10. Don’t forget about the product itself.
    It should go without saying that a good product is necessary when selling to a CIO. If you have a good product, the CIOs will find you and/or are more likely to take a call or schedule an appointment to meet with you. On the marketing side of things, be sure to manage your brand’s online reputation and make it easy for those looking for you to find you and get the information that they need.

Here is the bottom line: CIOs are busy people. Their time is valuable. You need to be prepared, show respect for their time and provide value. DiscoverOrg’s database can help you not only identify the key decision makers, but also give you access to their “Lieutenants” and sales intelligence, providing multiple points of entry, insight on the current IT landscape and shortening your sales cycle.

One last interesting point to note, the CIOs mentioned that more and more often the CMOs are making the bulk of the IT sales decisions these days. Don’t worry. DiscoverOrg is one step ahead of the game. Be on the lookout for the DiscoverOrg Marketing database, arriving in Fall 2014.

Keep the discussion going! Share additional Do’s and Don’ts in the comments below or on Twitter at #DOsellIT.

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Henry has over 11 years of experience managing the sales and marketing activities of fast growing Information Technology more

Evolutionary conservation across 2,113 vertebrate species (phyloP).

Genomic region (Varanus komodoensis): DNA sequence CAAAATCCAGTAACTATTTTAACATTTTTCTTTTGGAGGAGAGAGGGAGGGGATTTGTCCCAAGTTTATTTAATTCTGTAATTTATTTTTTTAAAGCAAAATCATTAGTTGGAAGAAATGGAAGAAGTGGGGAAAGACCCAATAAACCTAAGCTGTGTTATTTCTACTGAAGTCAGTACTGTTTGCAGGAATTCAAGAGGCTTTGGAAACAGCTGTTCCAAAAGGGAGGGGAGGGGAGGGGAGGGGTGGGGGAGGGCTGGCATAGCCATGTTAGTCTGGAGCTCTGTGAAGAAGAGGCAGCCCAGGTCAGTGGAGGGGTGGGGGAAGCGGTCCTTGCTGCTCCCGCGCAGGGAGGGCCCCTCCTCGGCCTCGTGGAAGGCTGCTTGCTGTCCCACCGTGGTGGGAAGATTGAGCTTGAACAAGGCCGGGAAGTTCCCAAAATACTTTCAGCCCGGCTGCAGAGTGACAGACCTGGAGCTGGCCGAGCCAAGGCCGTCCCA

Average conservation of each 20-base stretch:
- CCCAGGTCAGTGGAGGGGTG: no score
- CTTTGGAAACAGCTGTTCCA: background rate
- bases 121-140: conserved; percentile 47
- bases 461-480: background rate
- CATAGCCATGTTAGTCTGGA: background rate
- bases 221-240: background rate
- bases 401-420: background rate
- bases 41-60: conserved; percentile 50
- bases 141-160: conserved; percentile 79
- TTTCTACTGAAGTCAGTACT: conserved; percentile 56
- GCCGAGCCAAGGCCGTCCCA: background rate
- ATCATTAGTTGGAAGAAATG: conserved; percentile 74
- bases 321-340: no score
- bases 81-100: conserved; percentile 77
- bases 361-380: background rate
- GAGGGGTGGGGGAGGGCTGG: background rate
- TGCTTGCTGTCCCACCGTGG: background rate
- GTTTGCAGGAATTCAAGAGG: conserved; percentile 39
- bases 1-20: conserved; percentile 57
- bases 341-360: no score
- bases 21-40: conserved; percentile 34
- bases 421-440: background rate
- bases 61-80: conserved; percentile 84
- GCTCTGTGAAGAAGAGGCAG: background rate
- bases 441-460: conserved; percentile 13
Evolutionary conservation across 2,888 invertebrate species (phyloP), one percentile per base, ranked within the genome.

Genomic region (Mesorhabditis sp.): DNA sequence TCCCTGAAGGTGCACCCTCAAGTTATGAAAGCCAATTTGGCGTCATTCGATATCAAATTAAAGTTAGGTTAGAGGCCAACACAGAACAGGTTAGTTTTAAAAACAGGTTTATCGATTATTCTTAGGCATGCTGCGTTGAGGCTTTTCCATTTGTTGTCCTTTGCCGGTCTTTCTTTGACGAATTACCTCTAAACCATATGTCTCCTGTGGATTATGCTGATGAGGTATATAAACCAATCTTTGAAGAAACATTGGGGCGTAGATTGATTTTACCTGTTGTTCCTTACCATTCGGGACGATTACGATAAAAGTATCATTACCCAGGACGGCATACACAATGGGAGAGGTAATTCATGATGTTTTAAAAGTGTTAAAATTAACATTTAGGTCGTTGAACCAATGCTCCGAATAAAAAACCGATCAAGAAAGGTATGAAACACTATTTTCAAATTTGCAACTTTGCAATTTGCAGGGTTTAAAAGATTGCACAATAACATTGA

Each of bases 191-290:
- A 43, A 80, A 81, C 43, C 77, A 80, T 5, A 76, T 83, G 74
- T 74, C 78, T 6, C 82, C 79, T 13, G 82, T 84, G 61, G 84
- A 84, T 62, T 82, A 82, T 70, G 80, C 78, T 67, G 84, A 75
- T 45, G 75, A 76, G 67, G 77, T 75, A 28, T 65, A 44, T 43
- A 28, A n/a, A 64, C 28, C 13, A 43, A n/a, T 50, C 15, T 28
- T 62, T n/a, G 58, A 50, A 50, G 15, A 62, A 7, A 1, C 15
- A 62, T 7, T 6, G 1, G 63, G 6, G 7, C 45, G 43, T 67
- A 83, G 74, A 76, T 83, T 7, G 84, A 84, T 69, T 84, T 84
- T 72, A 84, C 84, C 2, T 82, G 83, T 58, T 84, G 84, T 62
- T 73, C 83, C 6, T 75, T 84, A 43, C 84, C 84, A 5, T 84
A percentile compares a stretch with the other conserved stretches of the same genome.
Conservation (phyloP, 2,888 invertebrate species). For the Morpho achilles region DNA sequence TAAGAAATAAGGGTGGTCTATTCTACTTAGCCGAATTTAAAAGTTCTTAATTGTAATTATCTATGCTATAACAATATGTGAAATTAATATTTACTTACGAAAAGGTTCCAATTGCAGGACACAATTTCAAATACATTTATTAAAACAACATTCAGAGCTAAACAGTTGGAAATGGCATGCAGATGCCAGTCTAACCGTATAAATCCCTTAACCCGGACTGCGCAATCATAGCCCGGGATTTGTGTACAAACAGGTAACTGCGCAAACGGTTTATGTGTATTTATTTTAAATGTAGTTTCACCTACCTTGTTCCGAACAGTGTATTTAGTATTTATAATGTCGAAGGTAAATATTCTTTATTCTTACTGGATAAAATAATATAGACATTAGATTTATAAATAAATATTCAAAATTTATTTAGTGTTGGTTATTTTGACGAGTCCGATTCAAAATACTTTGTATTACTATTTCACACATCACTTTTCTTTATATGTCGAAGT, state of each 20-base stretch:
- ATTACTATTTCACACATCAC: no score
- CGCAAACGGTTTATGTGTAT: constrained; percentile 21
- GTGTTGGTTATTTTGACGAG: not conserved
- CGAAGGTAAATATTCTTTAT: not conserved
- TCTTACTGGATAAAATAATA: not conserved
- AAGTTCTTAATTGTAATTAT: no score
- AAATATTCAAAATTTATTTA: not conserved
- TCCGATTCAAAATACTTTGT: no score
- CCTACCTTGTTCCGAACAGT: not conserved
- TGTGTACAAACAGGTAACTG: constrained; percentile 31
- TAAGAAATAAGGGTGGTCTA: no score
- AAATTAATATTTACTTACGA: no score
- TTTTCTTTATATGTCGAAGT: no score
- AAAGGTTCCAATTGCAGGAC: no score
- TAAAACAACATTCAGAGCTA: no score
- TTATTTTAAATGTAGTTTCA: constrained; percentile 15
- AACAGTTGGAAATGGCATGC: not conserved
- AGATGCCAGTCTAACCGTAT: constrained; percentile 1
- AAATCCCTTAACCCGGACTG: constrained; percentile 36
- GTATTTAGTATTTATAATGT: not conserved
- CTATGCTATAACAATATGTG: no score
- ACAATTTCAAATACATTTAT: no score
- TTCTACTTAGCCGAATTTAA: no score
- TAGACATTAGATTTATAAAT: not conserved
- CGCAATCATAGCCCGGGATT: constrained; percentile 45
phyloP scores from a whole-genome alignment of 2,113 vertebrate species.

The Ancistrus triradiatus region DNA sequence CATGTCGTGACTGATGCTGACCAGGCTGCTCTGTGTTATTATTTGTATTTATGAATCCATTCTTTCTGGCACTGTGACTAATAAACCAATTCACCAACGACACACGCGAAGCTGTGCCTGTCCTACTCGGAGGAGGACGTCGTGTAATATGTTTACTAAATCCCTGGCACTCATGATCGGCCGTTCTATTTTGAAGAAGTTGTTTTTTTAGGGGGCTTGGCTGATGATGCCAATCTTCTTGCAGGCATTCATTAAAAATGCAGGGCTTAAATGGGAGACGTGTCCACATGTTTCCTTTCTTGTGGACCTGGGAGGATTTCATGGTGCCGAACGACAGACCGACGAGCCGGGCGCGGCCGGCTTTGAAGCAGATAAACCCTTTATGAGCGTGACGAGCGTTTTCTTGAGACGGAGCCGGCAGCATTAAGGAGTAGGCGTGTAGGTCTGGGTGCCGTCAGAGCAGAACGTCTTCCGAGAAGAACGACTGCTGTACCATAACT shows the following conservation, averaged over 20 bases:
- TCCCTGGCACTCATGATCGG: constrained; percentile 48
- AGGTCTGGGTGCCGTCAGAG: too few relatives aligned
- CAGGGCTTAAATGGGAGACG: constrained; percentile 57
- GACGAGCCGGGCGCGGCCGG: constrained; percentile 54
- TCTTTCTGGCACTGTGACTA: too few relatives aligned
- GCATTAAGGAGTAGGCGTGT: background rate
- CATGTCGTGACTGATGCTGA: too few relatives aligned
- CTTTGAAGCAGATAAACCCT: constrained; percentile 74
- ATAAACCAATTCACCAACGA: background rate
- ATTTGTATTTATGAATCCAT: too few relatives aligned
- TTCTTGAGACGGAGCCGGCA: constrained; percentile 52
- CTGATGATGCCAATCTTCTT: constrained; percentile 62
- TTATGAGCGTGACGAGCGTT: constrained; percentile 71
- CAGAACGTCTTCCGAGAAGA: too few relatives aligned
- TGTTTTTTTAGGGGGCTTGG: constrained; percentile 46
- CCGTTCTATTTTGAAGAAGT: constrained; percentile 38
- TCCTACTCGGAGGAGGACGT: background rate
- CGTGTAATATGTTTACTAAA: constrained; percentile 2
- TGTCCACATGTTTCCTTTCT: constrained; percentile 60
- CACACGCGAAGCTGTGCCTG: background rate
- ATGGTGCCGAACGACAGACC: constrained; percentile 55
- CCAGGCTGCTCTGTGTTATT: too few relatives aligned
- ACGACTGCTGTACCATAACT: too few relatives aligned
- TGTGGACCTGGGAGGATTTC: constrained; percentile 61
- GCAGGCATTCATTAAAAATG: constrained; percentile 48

• Scott Shy

    Great content! “You only get one chance to make a first impression” is especially true when pitching the C-suite. Preparation, respect, confidence, specificity, and brevity are so important when talking about how you can benefit an organization. Most CIOs are actually looking to have great conversations, but their inboxes get flooded with garbage daily. If your approach has value, there`s a good likelihood of being referred to one of their trusted “lieutenants,” if not with him/her directly. One tip: if you do get referred down, as if it`s okay to keep them apprised of any meaningful progress. They will generally want to stay informed, and if there is a good fit, you`ll be a known entity when it`s item for them to sign off!